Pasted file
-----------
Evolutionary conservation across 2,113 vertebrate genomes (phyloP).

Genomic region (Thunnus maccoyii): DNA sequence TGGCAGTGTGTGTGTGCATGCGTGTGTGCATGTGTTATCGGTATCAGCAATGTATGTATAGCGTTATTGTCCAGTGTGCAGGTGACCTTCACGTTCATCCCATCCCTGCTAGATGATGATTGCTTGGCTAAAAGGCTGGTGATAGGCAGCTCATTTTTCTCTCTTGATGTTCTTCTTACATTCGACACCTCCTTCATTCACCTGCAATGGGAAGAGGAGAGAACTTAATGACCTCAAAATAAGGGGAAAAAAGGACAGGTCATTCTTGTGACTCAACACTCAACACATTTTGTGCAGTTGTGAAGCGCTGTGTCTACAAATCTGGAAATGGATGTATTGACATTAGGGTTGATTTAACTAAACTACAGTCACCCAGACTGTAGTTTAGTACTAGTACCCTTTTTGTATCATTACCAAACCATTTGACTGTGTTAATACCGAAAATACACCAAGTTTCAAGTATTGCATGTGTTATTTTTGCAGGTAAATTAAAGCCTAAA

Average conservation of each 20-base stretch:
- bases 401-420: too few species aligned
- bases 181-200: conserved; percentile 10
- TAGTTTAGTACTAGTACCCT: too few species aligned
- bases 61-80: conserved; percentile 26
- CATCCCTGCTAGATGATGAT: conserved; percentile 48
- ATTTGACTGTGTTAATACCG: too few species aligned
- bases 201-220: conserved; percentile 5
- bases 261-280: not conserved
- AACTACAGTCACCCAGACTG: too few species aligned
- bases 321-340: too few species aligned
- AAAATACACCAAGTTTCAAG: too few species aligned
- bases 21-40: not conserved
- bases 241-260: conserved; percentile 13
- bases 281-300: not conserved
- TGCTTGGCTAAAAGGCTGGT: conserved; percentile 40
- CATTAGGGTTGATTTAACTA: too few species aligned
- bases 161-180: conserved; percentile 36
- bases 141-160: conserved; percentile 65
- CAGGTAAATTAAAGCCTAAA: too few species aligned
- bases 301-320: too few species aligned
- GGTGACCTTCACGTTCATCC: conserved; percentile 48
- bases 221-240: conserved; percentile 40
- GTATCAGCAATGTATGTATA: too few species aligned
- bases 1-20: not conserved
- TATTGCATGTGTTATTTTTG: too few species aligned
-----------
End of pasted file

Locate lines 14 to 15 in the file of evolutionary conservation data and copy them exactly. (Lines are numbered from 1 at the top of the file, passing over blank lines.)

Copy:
- AAAATACACCAAGTTTCAAG: too few species aligned
- bases 21-40: not conserved